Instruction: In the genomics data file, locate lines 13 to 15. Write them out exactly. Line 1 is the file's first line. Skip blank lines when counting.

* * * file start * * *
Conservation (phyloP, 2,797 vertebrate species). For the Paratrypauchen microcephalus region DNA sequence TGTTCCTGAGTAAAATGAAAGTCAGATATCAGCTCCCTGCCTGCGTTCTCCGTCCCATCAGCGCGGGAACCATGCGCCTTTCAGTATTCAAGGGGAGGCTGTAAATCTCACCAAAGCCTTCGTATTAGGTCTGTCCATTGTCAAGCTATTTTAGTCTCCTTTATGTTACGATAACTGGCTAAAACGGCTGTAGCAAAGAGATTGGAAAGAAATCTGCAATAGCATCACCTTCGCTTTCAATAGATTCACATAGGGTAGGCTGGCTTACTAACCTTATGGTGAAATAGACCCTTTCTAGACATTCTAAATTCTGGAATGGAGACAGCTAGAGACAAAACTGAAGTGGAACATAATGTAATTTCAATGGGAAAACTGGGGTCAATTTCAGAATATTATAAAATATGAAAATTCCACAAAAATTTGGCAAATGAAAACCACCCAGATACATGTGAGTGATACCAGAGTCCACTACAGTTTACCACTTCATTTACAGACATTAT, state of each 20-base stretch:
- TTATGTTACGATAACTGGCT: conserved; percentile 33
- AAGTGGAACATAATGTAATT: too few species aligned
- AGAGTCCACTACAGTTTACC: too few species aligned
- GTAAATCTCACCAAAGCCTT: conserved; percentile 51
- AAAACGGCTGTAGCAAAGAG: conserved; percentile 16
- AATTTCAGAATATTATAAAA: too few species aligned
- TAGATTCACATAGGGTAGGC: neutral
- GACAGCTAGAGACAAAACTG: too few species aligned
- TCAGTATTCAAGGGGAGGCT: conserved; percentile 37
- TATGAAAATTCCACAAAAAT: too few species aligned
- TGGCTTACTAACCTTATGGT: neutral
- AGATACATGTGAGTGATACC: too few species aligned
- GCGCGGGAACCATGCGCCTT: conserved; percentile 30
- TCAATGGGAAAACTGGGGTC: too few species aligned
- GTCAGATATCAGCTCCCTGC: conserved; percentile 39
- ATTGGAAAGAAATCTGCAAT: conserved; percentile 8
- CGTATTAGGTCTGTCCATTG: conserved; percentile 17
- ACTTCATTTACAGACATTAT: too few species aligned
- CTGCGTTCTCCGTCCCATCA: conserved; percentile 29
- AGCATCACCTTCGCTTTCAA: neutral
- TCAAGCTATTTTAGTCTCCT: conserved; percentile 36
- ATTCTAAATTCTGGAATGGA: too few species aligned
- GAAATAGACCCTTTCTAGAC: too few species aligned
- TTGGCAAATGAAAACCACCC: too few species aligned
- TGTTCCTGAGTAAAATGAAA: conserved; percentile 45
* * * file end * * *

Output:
- AGATACATGTGAGTGATACC: too few species aligned
- GCGCGGGAACCATGCGCCTT: conserved; percentile 30
- TCAATGGGAAAACTGGGGTC: too few species aligned